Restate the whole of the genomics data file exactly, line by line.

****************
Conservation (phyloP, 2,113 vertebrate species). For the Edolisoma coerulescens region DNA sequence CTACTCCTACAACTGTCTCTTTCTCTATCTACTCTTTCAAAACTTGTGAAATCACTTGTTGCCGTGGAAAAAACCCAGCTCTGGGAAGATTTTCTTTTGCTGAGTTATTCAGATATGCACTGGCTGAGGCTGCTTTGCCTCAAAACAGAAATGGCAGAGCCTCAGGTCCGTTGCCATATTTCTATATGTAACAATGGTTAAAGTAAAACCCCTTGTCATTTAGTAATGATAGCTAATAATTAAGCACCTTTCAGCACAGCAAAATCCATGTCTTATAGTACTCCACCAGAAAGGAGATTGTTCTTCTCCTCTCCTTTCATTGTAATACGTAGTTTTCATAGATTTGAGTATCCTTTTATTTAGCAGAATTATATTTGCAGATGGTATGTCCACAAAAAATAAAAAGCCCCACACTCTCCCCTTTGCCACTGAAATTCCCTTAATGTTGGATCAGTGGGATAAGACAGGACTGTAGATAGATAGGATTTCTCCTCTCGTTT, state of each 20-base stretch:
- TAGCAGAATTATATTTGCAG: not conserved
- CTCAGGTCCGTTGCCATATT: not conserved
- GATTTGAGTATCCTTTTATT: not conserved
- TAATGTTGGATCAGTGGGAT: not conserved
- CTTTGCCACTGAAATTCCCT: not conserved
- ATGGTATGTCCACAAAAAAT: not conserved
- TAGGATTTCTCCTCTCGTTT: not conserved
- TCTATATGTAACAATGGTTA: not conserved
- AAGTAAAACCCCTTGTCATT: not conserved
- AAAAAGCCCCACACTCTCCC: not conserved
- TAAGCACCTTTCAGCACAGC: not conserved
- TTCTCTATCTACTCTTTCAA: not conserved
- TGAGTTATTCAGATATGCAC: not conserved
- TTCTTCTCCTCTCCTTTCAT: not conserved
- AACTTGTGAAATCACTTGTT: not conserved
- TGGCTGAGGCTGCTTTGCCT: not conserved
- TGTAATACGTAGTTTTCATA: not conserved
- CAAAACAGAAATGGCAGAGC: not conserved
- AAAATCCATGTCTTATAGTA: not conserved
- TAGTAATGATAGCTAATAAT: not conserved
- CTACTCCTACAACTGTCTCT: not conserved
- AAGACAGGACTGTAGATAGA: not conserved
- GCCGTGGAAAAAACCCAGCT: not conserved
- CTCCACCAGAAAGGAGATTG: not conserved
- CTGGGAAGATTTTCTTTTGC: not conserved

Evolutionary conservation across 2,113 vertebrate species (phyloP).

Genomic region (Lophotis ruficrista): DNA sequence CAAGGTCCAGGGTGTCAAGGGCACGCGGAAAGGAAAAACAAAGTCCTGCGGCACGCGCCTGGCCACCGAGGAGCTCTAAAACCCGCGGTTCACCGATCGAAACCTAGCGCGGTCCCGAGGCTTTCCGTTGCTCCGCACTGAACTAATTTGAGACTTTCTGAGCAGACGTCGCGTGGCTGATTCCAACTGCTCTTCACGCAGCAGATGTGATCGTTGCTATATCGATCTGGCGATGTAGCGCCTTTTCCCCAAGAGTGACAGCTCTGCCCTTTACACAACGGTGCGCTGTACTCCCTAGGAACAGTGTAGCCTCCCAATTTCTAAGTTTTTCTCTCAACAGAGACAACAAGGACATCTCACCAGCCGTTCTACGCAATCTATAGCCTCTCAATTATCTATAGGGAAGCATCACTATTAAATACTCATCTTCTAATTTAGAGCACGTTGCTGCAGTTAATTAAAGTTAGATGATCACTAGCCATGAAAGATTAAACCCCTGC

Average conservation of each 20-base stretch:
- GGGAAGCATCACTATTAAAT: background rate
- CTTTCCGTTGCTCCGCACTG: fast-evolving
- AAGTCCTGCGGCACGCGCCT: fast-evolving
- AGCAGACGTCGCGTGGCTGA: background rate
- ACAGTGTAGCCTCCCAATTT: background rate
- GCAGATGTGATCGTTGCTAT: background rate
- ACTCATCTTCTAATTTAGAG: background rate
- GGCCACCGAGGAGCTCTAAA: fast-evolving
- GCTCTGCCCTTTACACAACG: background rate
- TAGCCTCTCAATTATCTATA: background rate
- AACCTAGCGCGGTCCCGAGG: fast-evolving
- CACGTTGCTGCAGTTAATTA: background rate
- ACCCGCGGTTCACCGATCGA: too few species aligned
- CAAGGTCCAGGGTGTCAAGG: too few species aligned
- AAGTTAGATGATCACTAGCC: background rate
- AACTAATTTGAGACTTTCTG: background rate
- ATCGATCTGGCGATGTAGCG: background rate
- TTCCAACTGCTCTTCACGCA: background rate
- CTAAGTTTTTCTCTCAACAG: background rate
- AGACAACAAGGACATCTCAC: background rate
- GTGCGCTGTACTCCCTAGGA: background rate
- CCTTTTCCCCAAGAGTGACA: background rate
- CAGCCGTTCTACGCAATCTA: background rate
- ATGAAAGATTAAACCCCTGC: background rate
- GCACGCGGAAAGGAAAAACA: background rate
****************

Conservation (phyloP, 2,113 vertebrate species). For the Edolisoma coerulescens region DNA sequence CTACTCCTACAACTGTCTCTTTCTCTATCTACTCTTTCAAAACTTGTGAAATCACTTGTTGCCGTGGAAAAAACCCAGCTCTGGGAAGATTTTCTTTTGCTGAGTTATTCAGATATGCACTGGCTGAGGCTGCTTTGCCTCAAAACAGAAATGGCAGAGCCTCAGGTCCGTTGCCATATTTCTATATGTAACAATGGTTAAAGTAAAACCCCTTGTCATTTAGTAATGATAGCTAATAATTAAGCACCTTTCAGCACAGCAAAATCCATGTCTTATAGTACTCCACCAGAAAGGAGATTGTTCTTCTCCTCTCCTTTCATTGTAATACGTAGTTTTCATAGATTTGAGTATCCTTTTATTTAGCAGAATTATATTTGCAGATGGTATGTCCACAAAAAATAAAAAGCCCCACACTCTCCCCTTTGCCACTGAAATTCCCTTAATGTTGGATCAGTGGGATAAGACAGGACTGTAGATAGATAGGATTTCTCCTCTCGTTT, state of each 20-base stretch:
- TAGCAGAATTATATTTGCAG: not conserved
- CTCAGGTCCGTTGCCATATT: not conserved
- GATTTGAGTATCCTTTTATT: not conserved
- TAATGTTGGATCAGTGGGAT: not conserved
- CTTTGCCACTGAAATTCCCT: not conserved
- ATGGTATGTCCACAAAAAAT: not conserved
- TAGGATTTCTCCTCTCGTTT: not conserved
- TCTATATGTAACAATGGTTA: not conserved
- AAGTAAAACCCCTTGTCATT: not conserved
- AAAAAGCCCCACACTCTCCC: not conserved
- TAAGCACCTTTCAGCACAGC: not conserved
- TTCTCTATCTACTCTTTCAA: not conserved
- TGAGTTATTCAGATATGCAC: not conserved
- TTCTTCTCCTCTCCTTTCAT: not conserved
- AACTTGTGAAATCACTTGTT: not conserved
- TGGCTGAGGCTGCTTTGCCT: not conserved
- TGTAATACGTAGTTTTCATA: not conserved
- CAAAACAGAAATGGCAGAGC: not conserved
- AAAATCCATGTCTTATAGTA: not conserved
- TAGTAATGATAGCTAATAAT: not conserved
- CTACTCCTACAACTGTCTCT: not conserved
- AAGACAGGACTGTAGATAGA: not conserved
- GCCGTGGAAAAAACCCAGCT: not conserved
- CTCCACCAGAAAGGAGATTG: not conserved
- CTGGGAAGATTTTCTTTTGC: not conserved

Evolutionary conservation across 2,113 vertebrate species (phyloP).

Genomic region (Lophotis ruficrista): DNA sequence CAAGGTCCAGGGTGTCAAGGGCACGCGGAAAGGAAAAACAAAGTCCTGCGGCACGCGCCTGGCCACCGAGGAGCTCTAAAACCCGCGGTTCACCGATCGAAACCTAGCGCGGTCCCGAGGCTTTCCGTTGCTCCGCACTGAACTAATTTGAGACTTTCTGAGCAGACGTCGCGTGGCTGATTCCAACTGCTCTTCACGCAGCAGATGTGATCGTTGCTATATCGATCTGGCGATGTAGCGCCTTTTCCCCAAGAGTGACAGCTCTGCCCTTTACACAACGGTGCGCTGTACTCCCTAGGAACAGTGTAGCCTCCCAATTTCTAAGTTTTTCTCTCAACAGAGACAACAAGGACATCTCACCAGCCGTTCTACGCAATCTATAGCCTCTCAATTATCTATAGGGAAGCATCACTATTAAATACTCATCTTCTAATTTAGAGCACGTTGCTGCAGTTAATTAAAGTTAGATGATCACTAGCCATGAAAGATTAAACCCCTGC

Average conservation of each 20-base stretch:
- GGGAAGCATCACTATTAAAT: background rate
- CTTTCCGTTGCTCCGCACTG: fast-evolving
- AAGTCCTGCGGCACGCGCCT: fast-evolving
- AGCAGACGTCGCGTGGCTGA: background rate
- ACAGTGTAGCCTCCCAATTT: background rate
- GCAGATGTGATCGTTGCTAT: background rate
- ACTCATCTTCTAATTTAGAG: background rate
- GGCCACCGAGGAGCTCTAAA: fast-evolving
- GCTCTGCCCTTTACACAACG: background rate
- TAGCCTCTCAATTATCTATA: background rate
- AACCTAGCGCGGTCCCGAGG: fast-evolving
- CACGTTGCTGCAGTTAATTA: background rate
- ACCCGCGGTTCACCGATCGA: too few species aligned
- CAAGGTCCAGGGTGTCAAGG: too few species aligned
- AAGTTAGATGATCACTAGCC: background rate
- AACTAATTTGAGACTTTCTG: background rate
- ATCGATCTGGCGATGTAGCG: background rate
- TTCCAACTGCTCTTCACGCA: background rate
- CTAAGTTTTTCTCTCAACAG: background rate
- AGACAACAAGGACATCTCAC: background rate
- GTGCGCTGTACTCCCTAGGA: background rate
- CCTTTTCCCCAAGAGTGACA: background rate
- CAGCCGTTCTACGCAATCTA: background rate
- ATGAAAGATTAAACCCCTGC: background rate
- GCACGCGGAAAGGAAAAACA: background rate